Windermere Mayor Gary Bruhn announced he will be resigning soon, ending a 15-year term that has seen the tiny but affluent and influential Orlando suburb modernize city services and the police department while also dealing with explosive growth outside the town that has flooded it with traffic.

Bruhn, who also just served a term as president of the Florida League of Mayors, is moving out of the town of about 3,000 residents, to what he called “Winder-near.” He bought a larger house just outside the city limits.

He announced his decision Monday evening in advance of next week’s qualifying period for upcoming town elections, saying he wanted his status settled so there would not be a scramble and expenses for a special election.

Bruhn said he would be leaving office as soon as his current home sells and he moves, or no later than March, when a new mayor is sworn in, if his Windermere house doesn’t sell quickly enough.

“Where I’m moving if I look over the wall I can see the town of Windermere, but it’s one of those situations where it’s outside the town limits,” Bruhn said Tuesday. “I’m looking to get a little bigger home, for when the grandkids come to visit with my son. … So we decided if we’re going to make the move, now’s the time to do it.”

Bruhn has lived in Windermere for 30 years, and spent half of that as the city’s mayor.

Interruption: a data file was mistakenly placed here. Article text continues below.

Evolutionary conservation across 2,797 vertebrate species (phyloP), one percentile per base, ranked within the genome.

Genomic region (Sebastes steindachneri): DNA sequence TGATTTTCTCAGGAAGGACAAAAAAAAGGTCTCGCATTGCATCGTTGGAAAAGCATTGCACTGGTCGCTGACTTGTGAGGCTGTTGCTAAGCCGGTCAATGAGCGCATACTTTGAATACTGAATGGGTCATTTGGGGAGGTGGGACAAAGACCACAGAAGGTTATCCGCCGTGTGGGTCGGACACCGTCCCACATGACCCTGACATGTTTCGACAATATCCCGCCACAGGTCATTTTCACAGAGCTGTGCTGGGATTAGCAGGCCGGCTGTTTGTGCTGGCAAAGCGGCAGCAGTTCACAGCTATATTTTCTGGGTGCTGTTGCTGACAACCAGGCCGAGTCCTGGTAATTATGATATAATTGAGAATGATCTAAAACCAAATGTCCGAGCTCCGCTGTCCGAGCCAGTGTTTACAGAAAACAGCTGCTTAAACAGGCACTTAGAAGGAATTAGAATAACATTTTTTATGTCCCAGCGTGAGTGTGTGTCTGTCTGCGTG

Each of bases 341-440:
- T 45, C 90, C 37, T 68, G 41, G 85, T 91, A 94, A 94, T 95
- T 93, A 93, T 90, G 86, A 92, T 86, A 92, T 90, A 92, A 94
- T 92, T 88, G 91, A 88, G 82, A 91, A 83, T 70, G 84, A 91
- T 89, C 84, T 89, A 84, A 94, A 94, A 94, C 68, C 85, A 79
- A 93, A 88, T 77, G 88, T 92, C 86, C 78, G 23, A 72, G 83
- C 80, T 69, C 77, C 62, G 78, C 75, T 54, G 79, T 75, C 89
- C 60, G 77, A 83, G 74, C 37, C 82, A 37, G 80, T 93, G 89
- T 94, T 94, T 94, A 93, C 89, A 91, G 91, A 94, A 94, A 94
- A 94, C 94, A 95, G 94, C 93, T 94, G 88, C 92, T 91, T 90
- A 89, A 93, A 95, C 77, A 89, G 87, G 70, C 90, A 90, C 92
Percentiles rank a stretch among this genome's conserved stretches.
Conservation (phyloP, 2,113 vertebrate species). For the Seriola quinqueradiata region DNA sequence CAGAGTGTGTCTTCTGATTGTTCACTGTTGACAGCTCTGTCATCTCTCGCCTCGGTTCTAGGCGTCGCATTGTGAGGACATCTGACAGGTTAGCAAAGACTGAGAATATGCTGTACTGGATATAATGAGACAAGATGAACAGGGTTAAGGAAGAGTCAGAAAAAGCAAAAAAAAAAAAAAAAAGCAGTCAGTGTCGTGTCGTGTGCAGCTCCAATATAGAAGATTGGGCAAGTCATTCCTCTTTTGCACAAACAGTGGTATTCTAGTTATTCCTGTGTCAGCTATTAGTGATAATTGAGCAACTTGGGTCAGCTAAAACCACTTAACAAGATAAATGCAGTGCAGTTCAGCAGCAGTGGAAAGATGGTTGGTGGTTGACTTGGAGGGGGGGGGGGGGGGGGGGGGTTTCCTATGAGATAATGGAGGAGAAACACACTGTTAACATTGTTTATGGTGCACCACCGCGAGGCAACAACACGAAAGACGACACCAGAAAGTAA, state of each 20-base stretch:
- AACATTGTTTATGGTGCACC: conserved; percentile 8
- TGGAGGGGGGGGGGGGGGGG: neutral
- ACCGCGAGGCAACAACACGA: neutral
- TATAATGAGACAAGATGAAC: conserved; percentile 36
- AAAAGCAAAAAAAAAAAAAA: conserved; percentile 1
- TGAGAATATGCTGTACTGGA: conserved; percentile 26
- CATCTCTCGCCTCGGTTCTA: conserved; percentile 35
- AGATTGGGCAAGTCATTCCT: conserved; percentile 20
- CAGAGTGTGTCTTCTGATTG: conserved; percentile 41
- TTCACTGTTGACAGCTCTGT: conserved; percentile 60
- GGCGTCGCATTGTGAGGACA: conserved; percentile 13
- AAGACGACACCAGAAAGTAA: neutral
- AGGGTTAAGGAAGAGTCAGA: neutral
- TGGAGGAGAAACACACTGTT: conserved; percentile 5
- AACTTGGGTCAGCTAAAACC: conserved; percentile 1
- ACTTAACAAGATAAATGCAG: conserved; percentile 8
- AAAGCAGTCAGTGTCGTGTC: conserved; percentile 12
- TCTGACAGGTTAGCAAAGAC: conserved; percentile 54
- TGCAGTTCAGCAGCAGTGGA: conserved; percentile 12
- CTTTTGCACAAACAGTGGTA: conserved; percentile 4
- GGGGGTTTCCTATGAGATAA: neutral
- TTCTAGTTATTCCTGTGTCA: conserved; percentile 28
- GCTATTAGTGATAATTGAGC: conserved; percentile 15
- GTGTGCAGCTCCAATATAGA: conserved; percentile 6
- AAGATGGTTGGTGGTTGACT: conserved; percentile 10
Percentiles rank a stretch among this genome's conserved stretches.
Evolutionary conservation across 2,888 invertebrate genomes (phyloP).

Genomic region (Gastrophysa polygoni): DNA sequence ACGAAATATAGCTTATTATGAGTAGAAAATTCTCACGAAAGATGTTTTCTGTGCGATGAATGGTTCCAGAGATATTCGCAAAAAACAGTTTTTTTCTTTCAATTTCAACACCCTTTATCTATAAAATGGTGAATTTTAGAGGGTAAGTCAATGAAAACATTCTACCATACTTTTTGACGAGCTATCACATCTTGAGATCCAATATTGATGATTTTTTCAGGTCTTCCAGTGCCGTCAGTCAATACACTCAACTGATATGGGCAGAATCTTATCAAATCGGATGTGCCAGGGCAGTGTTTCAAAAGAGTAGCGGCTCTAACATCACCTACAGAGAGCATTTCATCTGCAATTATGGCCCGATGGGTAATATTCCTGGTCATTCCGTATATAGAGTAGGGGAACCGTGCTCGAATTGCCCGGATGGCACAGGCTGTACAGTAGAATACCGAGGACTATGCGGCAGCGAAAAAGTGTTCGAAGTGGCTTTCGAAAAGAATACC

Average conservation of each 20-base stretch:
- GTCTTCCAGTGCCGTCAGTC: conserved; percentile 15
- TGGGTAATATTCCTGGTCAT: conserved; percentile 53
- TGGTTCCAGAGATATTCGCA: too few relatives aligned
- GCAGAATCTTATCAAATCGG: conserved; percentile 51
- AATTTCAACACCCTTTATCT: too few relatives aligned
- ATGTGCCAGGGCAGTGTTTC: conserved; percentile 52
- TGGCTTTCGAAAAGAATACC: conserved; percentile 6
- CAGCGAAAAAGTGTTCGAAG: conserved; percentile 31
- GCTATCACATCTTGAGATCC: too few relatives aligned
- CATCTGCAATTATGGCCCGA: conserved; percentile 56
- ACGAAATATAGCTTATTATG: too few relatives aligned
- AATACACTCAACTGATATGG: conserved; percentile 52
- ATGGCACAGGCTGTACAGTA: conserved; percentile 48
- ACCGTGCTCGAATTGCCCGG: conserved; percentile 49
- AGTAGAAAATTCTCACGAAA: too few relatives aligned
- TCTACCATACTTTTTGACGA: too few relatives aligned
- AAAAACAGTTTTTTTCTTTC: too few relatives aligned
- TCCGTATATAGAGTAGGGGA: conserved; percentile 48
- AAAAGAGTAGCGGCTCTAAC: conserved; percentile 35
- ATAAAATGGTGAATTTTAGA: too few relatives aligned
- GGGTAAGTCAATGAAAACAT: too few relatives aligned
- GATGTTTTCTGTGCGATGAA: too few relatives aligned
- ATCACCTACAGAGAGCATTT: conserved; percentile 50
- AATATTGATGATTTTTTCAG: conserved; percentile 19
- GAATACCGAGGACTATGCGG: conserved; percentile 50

During that time, Bruhn dealt with multiple hurricanes, starting with Charley, Frances and Jeanne in 2004, construction of roundabouts to control traffic in the town center, and a 2011 police scandal that first led the police chief to be arrested and  then led to major reforms, with the department now being ranked highly. Meanwhile, southwest Orange County has boomed, surrounding the town and making it a busy crossroads for traffic on the east and west sides of the Butler chain of lakes.

“It’s been a very interesting 15 years, to think of where we were and where we are,” Bruhn said.

About The Author

Scott Powers is an Orlando-based political journalist with 30+ years’ experience, mostly at newspapers such as the Orlando Sentinel and the Columbus Dispatch. He covers local, state and federal politics and space news across much of Central Florida. His career earned numerous journalism awards for stories ranging from the Space Shuttle Columbia disaster to presidential elections to misplaced nuclear waste. He and his wife Connie have three grown children. Besides them, he’s into mystery and suspense books and movies, rock, blues, basketball, baseball, writing unpublished novels, and being amused. Email him at scott@floridapolitics.com.

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